Concerned about paying for road repairs, some Eau Claire County supervisors oppose a plan by Eau Claire City Council members to possibly share in a proposed $30-per-vehicle registration fee, saying doing so would imperil upgrades for county highways in need of fixes.
Other supervisors, however, said the county should consider delaying a vote on the matter to allow for more discussion of the city’s proposal. Still others said they oppose the measure because it would be unfair to the county’s poor residents.
The County Board is scheduled to discuss the issue at its Tuesday meeting.
To come up with more money to improve county highway conditions, county officials last month proposed the fee, commonly called a wheel tax, projected to raise $2.39 million annually to be used for road repairs and rebuilds.
Because of rising costs for other portions of county services, county highway repair expenditures were reduced $1.8 million this year from 2017. Anything less than the $30 fee would delay ongoing efforts to improve the 421-mile county highway network that a few years ago ranked among the worst in Wisconsin, fee backers said.
“We didn’t just arbitrarily come up with that number,” Supervisor Gerald Wilkie said. “We did it so we could eventually get to the point where we have roads that are in satisfactory condition.”
The county has borrowed more money in recent years for highway repairs, and continuing to do so in the future “isn’t sustainable,” county Administrator Kathryn Schauf said. If adopted, the fee would come on top of the $75-per-vehicle annual charge by the state Department of Transportation to own a vehicle in Wisconsin.
On Tuesday the City Council approved a request to meet with county officials about the fee. Council members have discussed seeking as much as 70 percent of fee money for city street maintenance, given that about 70 percent of vehicles registered in the county are in the city.
Either of those actions would leave the county without adequate roads funding for the future, several county supervisors said. Supervisor Carl Anton said investments in upcoming years would go a long way toward reducing roads-related spending in the future.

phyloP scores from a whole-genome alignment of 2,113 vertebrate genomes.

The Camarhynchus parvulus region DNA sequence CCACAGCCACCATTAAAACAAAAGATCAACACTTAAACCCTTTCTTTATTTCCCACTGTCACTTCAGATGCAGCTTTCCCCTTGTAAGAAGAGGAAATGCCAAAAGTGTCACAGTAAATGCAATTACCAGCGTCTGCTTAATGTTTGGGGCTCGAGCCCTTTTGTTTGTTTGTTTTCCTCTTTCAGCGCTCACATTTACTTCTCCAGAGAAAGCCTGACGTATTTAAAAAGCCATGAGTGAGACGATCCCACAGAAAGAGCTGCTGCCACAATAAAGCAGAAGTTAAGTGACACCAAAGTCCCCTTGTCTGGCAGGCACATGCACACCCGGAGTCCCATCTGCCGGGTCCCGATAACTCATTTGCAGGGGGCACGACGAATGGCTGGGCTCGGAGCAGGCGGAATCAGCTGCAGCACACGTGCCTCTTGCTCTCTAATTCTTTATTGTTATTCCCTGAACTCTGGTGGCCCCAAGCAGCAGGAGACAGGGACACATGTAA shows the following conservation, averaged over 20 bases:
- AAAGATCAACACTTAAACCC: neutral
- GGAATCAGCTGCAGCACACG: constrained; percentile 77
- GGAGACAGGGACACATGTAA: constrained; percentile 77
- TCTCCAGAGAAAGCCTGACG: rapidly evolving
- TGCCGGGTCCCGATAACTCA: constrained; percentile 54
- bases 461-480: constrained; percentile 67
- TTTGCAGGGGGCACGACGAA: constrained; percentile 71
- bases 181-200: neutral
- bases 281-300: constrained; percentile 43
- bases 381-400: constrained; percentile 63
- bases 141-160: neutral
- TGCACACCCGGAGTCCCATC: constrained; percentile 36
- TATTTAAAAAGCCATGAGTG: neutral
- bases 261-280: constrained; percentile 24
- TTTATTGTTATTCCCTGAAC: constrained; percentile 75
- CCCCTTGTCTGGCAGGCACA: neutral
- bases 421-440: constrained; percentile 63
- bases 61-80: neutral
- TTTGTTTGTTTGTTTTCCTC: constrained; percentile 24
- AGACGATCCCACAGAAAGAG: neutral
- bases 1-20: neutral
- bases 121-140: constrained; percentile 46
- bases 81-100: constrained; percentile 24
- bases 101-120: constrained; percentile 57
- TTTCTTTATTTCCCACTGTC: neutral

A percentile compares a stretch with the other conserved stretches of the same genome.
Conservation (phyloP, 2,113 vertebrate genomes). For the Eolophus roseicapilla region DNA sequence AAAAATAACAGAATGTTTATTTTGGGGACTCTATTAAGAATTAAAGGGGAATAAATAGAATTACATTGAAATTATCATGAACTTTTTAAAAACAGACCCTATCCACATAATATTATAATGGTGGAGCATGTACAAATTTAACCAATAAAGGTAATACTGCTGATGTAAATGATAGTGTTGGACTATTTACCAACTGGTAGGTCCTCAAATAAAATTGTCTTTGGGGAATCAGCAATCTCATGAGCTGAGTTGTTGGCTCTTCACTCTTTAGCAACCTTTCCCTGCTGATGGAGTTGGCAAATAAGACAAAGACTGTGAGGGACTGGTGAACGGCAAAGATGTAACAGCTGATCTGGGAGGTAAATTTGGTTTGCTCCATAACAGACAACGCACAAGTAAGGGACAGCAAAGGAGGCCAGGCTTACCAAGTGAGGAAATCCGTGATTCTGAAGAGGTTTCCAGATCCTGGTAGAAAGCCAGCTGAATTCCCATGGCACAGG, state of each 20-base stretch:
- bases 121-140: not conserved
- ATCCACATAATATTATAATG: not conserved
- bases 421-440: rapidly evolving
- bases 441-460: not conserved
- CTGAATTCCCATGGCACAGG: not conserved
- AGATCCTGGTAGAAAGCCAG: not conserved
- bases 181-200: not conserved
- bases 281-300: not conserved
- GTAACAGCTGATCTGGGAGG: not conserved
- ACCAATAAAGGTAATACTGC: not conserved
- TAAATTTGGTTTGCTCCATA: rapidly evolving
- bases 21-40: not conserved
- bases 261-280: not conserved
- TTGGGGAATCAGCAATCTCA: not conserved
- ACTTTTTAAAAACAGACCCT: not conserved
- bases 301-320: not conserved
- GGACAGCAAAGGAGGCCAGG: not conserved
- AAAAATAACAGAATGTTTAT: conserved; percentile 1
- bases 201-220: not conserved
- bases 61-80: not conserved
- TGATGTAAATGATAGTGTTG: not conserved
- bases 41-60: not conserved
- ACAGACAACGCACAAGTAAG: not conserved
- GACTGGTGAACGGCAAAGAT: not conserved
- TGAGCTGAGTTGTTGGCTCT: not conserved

“You either pay for roads now or you pay a lot more for them later,” he said.
Other supervisors acknowledge difficulties coming up with funding to pay for roads but said the fee isn’t the best way to do so. They said the County Board should delay its vote on the matter given City Council interest in the issue.
Supervisor Brandon Buchanan questioned why the fee proposal wasn’t discussed by the Joint Commission on Shared Services, a commission comprising members of the County Board, City Council and Eau Claire school district. Before a County Board vote on the matter, the commission should discuss it to “address the very real concerns the city has,” Buchanan said.
Supervisor Pat LaVelle said those living in the city shouldn’t be expected to subsidize more county road repairs than they already pay for. He questioned the timing of the fee given that the county budget won’t be adopted until November and said the County Board should delay voting on it.
“I think we should put the brakes on this and think things through,” he said.
Buchanan and others are critical of the lack of state funding for roads, saying Gov. Scott Walker’s administration has made other projects, especially the controversial Foxconn electronics plant near Racine, spending priorities.
Wilkie said he also wishes the state would address its road-funding shortage but said the county can’t wait for that to happen. He doesn’t buy the argument that city residents like him don’t benefit from quality county roads.
“The city is still part of the county,” Wilkie said. “The city relies on those roads to bring products in and out. ... We all benefit from good roads.”